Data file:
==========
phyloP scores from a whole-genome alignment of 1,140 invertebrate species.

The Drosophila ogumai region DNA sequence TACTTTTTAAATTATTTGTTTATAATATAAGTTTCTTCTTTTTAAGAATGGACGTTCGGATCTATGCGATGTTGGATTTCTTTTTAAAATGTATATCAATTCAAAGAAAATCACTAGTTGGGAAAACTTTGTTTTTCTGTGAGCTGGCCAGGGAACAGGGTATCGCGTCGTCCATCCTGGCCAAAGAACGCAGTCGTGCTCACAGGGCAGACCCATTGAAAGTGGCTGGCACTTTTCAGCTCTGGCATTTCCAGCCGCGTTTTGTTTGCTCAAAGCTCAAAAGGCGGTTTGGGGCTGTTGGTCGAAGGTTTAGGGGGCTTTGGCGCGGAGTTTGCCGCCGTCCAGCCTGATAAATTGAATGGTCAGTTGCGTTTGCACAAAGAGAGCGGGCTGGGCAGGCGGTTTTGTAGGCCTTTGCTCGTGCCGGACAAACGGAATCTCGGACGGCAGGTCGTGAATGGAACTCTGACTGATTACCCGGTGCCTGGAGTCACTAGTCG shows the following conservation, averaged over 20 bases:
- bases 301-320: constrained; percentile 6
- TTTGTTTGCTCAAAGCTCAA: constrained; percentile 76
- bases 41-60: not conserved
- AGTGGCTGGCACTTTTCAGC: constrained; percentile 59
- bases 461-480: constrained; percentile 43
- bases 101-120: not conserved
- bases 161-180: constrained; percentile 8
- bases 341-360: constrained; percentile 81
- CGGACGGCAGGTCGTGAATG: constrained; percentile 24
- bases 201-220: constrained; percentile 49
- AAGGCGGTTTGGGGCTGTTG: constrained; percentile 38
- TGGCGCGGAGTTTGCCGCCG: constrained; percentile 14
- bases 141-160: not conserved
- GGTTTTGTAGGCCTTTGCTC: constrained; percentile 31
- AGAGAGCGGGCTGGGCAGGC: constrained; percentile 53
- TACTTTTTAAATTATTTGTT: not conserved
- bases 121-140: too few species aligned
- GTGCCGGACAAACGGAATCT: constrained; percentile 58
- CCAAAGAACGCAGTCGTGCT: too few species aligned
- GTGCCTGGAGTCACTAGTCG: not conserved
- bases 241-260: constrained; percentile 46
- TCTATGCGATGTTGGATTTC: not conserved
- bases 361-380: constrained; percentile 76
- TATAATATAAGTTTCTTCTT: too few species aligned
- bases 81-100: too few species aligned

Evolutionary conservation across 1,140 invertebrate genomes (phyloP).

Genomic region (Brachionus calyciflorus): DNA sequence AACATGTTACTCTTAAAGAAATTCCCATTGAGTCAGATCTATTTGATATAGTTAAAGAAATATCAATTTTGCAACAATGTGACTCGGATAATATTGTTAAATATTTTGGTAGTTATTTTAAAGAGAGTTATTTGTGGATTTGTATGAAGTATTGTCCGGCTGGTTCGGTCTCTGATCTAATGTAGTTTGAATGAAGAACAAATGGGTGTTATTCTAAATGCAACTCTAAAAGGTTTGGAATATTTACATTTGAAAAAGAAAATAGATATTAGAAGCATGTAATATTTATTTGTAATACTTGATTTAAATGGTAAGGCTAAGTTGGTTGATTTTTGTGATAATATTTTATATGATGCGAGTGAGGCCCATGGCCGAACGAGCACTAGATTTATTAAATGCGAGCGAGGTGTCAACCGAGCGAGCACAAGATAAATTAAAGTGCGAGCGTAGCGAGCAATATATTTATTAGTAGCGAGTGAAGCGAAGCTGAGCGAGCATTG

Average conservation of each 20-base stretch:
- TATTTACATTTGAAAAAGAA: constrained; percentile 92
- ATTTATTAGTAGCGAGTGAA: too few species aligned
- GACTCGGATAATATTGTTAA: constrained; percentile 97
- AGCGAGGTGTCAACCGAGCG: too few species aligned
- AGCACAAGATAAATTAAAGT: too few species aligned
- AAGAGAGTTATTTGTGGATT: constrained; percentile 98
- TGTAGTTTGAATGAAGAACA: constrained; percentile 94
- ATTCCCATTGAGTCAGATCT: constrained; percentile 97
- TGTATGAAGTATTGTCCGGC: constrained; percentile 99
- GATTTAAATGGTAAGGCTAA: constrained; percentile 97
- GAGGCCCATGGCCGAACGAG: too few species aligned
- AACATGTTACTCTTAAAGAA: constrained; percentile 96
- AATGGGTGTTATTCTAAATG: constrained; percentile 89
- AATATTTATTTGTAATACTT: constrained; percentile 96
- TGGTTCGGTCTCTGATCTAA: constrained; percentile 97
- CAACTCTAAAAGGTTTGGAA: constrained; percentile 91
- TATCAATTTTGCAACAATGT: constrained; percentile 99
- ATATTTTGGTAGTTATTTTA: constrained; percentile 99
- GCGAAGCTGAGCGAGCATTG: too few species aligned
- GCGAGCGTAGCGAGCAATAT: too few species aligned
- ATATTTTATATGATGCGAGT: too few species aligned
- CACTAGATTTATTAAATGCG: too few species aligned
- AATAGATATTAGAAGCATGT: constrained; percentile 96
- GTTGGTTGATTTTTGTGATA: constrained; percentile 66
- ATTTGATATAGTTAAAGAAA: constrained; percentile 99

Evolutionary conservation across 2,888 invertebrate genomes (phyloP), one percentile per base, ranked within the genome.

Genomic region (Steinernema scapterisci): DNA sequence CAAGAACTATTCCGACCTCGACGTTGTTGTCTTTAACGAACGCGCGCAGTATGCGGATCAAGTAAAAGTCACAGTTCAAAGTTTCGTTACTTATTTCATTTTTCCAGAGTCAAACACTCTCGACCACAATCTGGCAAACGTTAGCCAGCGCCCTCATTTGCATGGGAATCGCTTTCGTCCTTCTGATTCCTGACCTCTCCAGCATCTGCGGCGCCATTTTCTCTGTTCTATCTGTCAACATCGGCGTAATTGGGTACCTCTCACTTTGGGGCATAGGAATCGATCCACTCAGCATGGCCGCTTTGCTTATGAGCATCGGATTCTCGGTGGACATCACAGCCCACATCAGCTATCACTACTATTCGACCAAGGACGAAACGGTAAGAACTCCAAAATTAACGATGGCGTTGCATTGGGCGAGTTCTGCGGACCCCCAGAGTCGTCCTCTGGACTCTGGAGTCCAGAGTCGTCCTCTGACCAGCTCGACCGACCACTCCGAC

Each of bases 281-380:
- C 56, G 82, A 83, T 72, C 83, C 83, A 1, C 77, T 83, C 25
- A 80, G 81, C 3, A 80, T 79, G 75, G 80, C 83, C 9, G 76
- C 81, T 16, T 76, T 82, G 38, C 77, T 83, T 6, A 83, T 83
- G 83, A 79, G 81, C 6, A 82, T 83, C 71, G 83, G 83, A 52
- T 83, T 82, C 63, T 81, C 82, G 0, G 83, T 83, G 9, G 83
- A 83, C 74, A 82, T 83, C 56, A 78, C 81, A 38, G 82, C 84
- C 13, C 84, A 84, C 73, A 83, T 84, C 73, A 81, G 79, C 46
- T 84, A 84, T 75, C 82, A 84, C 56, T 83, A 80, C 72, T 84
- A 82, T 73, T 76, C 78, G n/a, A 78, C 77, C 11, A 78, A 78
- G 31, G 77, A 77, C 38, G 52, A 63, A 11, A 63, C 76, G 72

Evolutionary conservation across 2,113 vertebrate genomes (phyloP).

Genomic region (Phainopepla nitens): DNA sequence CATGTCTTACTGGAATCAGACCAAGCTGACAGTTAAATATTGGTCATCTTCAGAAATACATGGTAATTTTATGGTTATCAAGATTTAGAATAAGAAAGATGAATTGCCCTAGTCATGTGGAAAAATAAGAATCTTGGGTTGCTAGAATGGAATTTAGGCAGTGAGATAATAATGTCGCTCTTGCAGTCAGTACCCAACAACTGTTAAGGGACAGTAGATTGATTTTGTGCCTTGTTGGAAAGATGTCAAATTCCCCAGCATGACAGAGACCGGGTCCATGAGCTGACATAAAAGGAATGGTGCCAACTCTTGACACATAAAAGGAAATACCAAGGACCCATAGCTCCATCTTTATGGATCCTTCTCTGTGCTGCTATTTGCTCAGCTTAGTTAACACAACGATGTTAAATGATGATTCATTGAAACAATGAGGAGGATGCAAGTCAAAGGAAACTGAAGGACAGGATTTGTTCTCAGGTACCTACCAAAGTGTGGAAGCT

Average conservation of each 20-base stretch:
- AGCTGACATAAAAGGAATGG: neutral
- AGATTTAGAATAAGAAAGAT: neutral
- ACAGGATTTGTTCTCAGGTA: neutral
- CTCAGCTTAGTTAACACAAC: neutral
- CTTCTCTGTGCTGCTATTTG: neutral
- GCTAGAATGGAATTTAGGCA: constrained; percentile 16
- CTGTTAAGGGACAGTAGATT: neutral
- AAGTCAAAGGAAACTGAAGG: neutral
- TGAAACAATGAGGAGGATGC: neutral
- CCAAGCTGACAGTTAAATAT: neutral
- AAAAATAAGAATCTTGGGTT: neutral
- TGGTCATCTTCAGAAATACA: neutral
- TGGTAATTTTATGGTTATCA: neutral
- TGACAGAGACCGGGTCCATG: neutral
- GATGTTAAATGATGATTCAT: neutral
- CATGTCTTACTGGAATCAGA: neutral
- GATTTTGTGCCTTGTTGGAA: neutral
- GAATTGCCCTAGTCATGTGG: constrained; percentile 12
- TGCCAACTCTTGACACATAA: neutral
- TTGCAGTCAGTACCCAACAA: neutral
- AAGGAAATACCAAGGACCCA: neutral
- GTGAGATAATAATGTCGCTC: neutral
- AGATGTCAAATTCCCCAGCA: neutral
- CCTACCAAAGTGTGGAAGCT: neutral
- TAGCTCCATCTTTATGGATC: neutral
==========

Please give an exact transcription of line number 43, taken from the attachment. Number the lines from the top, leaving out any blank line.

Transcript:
- AATGGGTGTTATTCTAAATG: constrained; percentile 89